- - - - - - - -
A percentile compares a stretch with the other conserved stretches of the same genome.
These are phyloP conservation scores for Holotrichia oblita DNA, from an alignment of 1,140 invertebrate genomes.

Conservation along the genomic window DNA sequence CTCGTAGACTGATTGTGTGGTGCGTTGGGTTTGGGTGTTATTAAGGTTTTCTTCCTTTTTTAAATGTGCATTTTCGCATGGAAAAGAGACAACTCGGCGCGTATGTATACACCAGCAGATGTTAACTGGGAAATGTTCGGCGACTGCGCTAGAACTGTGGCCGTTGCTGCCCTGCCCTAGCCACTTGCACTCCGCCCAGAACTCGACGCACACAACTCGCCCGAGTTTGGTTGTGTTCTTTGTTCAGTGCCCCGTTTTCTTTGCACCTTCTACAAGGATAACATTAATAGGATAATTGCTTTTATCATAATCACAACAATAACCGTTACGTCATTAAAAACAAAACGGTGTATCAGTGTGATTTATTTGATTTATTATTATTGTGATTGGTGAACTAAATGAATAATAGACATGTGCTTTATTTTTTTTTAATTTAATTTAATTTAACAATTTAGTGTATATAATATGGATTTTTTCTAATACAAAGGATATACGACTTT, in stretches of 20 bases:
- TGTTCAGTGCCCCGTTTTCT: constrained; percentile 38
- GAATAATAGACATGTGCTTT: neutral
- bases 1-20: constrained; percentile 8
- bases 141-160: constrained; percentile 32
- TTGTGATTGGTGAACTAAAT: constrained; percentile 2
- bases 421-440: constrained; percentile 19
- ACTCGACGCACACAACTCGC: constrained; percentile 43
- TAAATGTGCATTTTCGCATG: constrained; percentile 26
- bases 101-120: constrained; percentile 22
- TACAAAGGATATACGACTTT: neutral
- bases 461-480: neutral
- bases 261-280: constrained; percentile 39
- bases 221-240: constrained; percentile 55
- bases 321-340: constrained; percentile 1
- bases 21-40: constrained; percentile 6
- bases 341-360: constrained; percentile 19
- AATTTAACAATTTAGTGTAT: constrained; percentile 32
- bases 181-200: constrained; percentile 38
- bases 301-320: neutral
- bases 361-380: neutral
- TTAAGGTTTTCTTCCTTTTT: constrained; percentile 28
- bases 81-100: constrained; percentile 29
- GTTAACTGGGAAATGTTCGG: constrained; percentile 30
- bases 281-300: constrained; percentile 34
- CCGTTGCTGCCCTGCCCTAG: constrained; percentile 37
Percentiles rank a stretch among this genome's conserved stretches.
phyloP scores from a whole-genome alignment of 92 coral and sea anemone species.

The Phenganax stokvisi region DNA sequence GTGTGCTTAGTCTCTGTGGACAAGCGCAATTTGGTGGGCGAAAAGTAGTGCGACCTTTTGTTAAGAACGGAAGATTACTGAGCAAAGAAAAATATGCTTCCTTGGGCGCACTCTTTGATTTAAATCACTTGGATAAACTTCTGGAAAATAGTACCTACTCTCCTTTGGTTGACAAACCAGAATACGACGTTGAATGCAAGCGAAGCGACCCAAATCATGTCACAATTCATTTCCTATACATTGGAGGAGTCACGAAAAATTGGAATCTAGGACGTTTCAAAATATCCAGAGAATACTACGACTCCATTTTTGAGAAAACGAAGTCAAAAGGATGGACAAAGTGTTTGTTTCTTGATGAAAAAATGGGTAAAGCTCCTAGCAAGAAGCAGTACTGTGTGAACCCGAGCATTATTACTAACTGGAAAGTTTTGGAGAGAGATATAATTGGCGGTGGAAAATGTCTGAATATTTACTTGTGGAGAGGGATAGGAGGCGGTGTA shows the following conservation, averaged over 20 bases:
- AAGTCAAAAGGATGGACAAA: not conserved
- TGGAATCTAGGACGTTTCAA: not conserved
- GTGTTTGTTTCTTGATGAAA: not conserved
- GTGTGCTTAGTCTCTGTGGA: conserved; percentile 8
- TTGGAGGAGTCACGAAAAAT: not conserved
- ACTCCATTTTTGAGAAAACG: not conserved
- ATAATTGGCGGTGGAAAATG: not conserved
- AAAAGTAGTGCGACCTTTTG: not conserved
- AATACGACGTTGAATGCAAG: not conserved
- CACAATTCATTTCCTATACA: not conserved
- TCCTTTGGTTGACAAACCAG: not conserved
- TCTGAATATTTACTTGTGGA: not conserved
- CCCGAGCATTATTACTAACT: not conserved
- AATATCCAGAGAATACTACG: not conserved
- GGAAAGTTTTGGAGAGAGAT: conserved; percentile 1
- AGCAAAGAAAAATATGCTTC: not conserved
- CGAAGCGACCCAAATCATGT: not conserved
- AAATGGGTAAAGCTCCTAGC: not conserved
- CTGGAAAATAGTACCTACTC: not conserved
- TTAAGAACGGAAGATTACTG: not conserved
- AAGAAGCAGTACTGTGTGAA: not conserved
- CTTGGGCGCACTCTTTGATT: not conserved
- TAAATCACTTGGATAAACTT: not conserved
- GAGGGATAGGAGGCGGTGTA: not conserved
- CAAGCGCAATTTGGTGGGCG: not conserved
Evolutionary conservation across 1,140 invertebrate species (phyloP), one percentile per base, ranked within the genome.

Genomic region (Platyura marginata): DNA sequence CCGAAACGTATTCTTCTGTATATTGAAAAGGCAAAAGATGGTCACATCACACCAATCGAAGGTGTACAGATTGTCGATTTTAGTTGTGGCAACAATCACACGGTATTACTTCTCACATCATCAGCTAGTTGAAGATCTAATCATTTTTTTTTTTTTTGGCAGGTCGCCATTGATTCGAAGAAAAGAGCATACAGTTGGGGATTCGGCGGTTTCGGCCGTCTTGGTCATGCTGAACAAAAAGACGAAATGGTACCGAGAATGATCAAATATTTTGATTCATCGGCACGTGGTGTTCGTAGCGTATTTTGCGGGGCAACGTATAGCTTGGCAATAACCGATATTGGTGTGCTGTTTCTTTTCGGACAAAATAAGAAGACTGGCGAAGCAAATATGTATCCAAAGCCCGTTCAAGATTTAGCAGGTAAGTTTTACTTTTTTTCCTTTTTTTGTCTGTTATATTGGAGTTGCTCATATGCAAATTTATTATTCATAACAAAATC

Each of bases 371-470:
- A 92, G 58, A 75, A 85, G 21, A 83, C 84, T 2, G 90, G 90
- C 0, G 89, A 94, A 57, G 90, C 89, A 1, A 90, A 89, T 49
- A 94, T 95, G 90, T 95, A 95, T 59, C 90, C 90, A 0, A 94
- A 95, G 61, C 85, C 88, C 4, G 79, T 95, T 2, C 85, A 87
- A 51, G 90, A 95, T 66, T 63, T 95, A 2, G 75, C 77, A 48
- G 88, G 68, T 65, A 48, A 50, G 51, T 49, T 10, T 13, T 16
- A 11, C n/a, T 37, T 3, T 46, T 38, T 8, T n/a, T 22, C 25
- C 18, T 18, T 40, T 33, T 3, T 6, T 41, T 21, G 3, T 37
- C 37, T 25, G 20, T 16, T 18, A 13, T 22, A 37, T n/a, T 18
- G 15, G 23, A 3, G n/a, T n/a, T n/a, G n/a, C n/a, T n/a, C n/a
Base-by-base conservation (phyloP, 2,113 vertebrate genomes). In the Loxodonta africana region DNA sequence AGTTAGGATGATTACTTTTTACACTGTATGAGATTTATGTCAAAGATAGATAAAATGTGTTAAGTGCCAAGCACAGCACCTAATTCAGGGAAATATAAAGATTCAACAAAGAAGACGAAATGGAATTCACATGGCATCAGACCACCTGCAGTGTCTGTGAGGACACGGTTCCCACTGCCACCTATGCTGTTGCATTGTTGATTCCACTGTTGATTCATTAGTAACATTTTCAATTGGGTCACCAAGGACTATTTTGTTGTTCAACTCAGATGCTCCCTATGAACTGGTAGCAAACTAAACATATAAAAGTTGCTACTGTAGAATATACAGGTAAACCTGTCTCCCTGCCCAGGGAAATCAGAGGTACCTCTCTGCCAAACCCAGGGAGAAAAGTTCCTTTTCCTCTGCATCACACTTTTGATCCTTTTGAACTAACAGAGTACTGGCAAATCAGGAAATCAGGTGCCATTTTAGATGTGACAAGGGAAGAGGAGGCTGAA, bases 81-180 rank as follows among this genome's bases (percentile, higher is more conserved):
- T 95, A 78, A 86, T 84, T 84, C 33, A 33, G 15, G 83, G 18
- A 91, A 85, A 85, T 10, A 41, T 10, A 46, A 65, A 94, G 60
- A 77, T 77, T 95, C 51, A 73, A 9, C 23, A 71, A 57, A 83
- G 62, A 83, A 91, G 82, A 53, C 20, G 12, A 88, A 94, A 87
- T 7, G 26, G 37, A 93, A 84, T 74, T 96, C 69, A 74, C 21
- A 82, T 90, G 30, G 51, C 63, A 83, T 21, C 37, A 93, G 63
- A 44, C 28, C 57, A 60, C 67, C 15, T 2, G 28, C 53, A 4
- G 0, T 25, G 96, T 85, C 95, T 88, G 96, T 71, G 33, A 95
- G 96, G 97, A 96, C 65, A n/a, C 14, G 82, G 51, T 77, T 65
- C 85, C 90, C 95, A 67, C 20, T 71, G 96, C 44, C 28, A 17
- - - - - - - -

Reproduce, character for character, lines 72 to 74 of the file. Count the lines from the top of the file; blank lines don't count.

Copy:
- A 91, A 85, A 85, T 10, A 41, T 10, A 46, A 65, A 94, G 60
- A 77, T 77, T 95, C 51, A 73, A 9, C 23, A 71, A 57, A 83
- G 62, A 83, A 91, G 82, A 53, C 20, G 12, A 88, A 94, A 87